If we look back and unpack the position of the Christian right, whether of the Klu Klux Klan variety or the Reverend Sun Yung Moon’s Unification Church or Billy Graham, we find that they have always been in bed with capital as advocates not only of unrestrained capital but of the most virulent attacks on any progressive voices, from abortion to preaching nuclear annihilation of the ‘Red Menace’. Has Moyers only just woken up to this fact? In fact, where has Moyers been for the past fifty years?
The danger of shifting the focus from capitalism itself to some kind of ‘lunatic fringe’ should surely be obvious for rather than challenging the fundamental premise of capital’s ‘God-given right to rule’, it assumes that by removing the influence of the ‘enraptured’ would in any way change things.
There is also yet another, even more fundamental issue to consider, namely that the ‘powers behind the throne’, the managers of the large corporate entities that run America, are hardly likely to let a bunch of lunatics of the enraptured (or any other) kind, screw things up for their investors. And whilst it’s true that they may be largely clueless about the future of capitalism and incapable of looking beyond the immediate, short-term gain, this doesn’t mean that they are oblivious to the dangers of allowing the running of America to fall into the hands of people so obviously unbalanced. This is after all, the same argument that was advanced to disconnect the rise of Hitler’s Fascism from his backers, big capital, that Fascism was the result of a ‘cabal’ of anti-Semitic fanatics, when the reality was that the threat of socialism was the real enemy as any reading of history shows.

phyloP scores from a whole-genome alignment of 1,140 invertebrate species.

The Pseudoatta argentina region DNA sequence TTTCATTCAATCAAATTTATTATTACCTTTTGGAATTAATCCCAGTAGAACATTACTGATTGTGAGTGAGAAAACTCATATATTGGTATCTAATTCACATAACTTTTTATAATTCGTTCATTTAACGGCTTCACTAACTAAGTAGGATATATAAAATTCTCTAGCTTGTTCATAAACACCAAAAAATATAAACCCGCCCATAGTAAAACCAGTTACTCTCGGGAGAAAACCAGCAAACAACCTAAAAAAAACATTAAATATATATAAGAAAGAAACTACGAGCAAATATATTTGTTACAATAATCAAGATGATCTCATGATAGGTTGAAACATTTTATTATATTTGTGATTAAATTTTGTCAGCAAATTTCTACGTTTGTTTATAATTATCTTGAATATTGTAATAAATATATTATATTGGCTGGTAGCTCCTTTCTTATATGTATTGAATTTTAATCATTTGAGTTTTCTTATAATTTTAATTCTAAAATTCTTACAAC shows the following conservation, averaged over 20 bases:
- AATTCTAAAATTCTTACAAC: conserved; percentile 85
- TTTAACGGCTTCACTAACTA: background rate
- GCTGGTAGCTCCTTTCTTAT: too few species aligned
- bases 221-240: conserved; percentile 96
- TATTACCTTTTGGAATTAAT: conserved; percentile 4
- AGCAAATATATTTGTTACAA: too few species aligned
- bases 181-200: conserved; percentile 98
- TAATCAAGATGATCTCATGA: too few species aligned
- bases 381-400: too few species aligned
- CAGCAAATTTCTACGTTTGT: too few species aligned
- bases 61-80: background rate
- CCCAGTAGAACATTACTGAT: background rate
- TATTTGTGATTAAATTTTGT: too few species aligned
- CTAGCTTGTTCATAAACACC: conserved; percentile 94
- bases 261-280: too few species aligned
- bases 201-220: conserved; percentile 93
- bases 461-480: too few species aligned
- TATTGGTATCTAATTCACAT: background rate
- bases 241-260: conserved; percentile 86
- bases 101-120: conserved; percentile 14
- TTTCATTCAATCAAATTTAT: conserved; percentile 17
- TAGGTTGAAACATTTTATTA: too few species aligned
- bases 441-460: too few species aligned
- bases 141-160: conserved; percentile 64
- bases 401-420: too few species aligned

For those of us on the left, it is vitally important to distinguish between the appearance of things and the underlying reality. And whilst it can be argued that those who are waiting for the Day of Judgement may well be used as part of a larger project, the larger project is the preservation of capitalism. The Christian fundamentalists are merely part of a much larger rationale used to justify the assault by capital on the planet that fits into the plan to demonise Islam in order to justify the US takeover of the Middle East.
By encouraging and giving voice to the enraptured through the mass media, we get the totally misleading image that Bush and co are in thrall of them. It is within this context that the role of Israel becomes abundantly clear, for by connecting the fascist right represented by Sharon and the ‘Greater Israel’ posse (yet another ‘cabal’ that has been around since the beginning of the 20th century) with Christian fundamentalism, the ruling class can tap into the fears, prejudice and just plain ignorance of people in order to further its plans for world domination.
If there is a lesson to be learned from all this, it’s ‘keep your eye on the ball’